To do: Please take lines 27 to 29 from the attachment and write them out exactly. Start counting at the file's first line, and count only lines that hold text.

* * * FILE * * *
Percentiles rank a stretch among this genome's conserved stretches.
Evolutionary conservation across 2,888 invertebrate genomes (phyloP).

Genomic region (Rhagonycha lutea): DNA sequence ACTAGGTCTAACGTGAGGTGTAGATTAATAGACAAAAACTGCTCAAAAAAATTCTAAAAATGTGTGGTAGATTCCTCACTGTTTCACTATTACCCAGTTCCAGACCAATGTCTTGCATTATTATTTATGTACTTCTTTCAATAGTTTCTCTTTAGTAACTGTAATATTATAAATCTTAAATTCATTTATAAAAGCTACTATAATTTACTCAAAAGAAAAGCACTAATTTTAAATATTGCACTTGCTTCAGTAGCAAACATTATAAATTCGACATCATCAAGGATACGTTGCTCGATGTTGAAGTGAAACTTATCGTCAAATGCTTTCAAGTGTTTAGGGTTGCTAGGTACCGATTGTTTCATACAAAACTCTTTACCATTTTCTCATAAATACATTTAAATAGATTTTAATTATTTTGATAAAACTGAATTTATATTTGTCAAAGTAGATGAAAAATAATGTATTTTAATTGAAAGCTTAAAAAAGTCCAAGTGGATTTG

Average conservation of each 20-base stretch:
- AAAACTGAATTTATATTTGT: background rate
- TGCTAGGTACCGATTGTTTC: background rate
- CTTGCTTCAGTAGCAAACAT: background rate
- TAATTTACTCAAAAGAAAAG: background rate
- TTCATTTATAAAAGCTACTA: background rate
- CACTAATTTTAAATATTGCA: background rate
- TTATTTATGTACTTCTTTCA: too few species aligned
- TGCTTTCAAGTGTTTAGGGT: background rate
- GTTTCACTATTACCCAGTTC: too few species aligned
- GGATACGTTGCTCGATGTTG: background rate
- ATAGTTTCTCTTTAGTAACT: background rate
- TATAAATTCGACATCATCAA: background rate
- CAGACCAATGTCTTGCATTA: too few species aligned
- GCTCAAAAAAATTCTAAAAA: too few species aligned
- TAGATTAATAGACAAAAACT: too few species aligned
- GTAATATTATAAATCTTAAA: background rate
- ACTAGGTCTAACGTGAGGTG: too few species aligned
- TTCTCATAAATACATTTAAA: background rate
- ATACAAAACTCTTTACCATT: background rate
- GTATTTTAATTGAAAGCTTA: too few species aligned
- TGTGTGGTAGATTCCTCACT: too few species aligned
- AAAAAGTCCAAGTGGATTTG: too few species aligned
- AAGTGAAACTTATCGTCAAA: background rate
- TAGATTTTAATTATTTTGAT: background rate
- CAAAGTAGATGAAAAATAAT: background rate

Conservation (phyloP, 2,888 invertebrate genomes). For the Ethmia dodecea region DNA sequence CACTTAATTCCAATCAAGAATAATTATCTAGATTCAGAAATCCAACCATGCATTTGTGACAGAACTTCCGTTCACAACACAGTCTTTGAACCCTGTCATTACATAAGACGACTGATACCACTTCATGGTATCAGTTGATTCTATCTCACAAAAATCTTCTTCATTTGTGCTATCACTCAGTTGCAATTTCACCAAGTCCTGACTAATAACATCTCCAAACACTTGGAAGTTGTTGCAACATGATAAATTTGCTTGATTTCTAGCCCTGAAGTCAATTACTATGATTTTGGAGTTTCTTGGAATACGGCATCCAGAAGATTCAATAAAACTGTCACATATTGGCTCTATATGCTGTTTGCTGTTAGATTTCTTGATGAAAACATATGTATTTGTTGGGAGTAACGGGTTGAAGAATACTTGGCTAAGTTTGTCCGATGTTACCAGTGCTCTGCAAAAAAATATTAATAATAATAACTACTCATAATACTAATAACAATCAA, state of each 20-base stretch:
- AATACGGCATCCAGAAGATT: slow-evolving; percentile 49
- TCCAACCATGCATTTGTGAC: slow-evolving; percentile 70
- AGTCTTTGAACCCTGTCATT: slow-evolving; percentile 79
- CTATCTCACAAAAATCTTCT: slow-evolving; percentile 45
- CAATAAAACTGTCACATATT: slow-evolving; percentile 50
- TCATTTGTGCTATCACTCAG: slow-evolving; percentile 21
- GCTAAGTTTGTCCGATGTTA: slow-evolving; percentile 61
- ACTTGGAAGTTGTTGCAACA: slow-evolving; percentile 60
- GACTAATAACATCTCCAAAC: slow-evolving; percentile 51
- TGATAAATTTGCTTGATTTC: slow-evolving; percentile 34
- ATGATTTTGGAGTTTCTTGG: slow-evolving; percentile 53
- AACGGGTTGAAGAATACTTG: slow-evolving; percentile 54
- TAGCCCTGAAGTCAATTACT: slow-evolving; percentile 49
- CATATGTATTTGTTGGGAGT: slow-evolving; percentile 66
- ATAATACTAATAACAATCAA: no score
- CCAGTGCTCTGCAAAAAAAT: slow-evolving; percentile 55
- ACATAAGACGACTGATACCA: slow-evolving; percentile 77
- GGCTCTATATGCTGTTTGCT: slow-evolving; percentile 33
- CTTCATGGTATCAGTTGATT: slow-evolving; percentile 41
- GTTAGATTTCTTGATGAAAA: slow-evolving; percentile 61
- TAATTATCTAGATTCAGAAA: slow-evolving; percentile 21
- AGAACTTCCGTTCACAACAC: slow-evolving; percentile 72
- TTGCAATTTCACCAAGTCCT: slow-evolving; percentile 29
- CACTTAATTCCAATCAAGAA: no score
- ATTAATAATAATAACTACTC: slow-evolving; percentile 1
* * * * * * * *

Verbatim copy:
- AAGTGAAACTTATCGTCAAA: background rate
- TAGATTTTAATTATTTTGAT: background rate
- CAAAGTAGATGAAAAATAAT: background rate